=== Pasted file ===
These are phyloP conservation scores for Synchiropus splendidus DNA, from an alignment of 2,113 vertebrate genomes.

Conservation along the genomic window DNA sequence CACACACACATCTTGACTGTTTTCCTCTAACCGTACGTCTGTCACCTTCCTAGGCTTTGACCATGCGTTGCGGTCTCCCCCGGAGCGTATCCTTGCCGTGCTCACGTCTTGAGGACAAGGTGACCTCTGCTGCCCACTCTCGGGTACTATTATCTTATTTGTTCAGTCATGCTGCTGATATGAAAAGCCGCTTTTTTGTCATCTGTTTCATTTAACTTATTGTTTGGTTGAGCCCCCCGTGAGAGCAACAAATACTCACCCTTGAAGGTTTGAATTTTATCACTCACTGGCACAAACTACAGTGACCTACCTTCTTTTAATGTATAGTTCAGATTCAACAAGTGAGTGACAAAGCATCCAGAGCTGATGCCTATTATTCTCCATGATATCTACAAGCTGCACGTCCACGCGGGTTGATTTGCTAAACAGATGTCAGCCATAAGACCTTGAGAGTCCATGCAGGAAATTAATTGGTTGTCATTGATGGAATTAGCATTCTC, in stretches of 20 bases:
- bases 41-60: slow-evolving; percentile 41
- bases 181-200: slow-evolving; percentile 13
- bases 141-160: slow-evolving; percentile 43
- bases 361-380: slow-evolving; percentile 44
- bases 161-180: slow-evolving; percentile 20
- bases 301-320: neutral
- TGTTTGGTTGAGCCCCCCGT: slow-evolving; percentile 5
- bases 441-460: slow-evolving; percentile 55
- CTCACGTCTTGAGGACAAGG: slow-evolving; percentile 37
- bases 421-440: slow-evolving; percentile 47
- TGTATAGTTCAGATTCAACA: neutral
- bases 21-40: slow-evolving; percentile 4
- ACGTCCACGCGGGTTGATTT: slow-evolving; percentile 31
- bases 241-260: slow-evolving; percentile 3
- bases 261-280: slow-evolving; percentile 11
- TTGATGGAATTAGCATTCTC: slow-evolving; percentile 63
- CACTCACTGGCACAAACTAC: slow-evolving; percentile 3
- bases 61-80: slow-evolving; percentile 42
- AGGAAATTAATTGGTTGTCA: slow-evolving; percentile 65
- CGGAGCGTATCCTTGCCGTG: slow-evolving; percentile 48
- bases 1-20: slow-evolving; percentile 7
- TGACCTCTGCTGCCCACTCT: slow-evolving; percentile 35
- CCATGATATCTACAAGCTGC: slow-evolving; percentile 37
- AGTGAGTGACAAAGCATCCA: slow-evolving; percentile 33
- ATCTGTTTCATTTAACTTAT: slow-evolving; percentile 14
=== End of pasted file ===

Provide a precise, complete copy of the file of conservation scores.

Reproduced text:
These are phyloP conservation scores for Synchiropus splendidus DNA, from an alignment of 2,113 vertebrate genomes.

Conservation along the genomic window DNA sequence CACACACACATCTTGACTGTTTTCCTCTAACCGTACGTCTGTCACCTTCCTAGGCTTTGACCATGCGTTGCGGTCTCCCCCGGAGCGTATCCTTGCCGTGCTCACGTCTTGAGGACAAGGTGACCTCTGCTGCCCACTCTCGGGTACTATTATCTTATTTGTTCAGTCATGCTGCTGATATGAAAAGCCGCTTTTTTGTCATCTGTTTCATTTAACTTATTGTTTGGTTGAGCCCCCCGTGAGAGCAACAAATACTCACCCTTGAAGGTTTGAATTTTATCACTCACTGGCACAAACTACAGTGACCTACCTTCTTTTAATGTATAGTTCAGATTCAACAAGTGAGTGACAAAGCATCCAGAGCTGATGCCTATTATTCTCCATGATATCTACAAGCTGCACGTCCACGCGGGTTGATTTGCTAAACAGATGTCAGCCATAAGACCTTGAGAGTCCATGCAGGAAATTAATTGGTTGTCATTGATGGAATTAGCATTCTC, in stretches of 20 bases:
- bases 41-60: slow-evolving; percentile 41
- bases 181-200: slow-evolving; percentile 13
- bases 141-160: slow-evolving; percentile 43
- bases 361-380: slow-evolving; percentile 44
- bases 161-180: slow-evolving; percentile 20
- bases 301-320: neutral
- TGTTTGGTTGAGCCCCCCGT: slow-evolving; percentile 5
- bases 441-460: slow-evolving; percentile 55
- CTCACGTCTTGAGGACAAGG: slow-evolving; percentile 37
- bases 421-440: slow-evolving; percentile 47
- TGTATAGTTCAGATTCAACA: neutral
- bases 21-40: slow-evolving; percentile 4
- ACGTCCACGCGGGTTGATTT: slow-evolving; percentile 31
- bases 241-260: slow-evolving; percentile 3
- bases 261-280: slow-evolving; percentile 11
- TTGATGGAATTAGCATTCTC: slow-evolving; percentile 63
- CACTCACTGGCACAAACTAC: slow-evolving; percentile 3
- bases 61-80: slow-evolving; percentile 42
- AGGAAATTAATTGGTTGTCA: slow-evolving; percentile 65
- CGGAGCGTATCCTTGCCGTG: slow-evolving; percentile 48
- bases 1-20: slow-evolving; percentile 7
- TGACCTCTGCTGCCCACTCT: slow-evolving; percentile 35
- CCATGATATCTACAAGCTGC: slow-evolving; percentile 37
- AGTGAGTGACAAAGCATCCA: slow-evolving; percentile 33
- ATCTGTTTCATTTAACTTAT: slow-evolving; percentile 14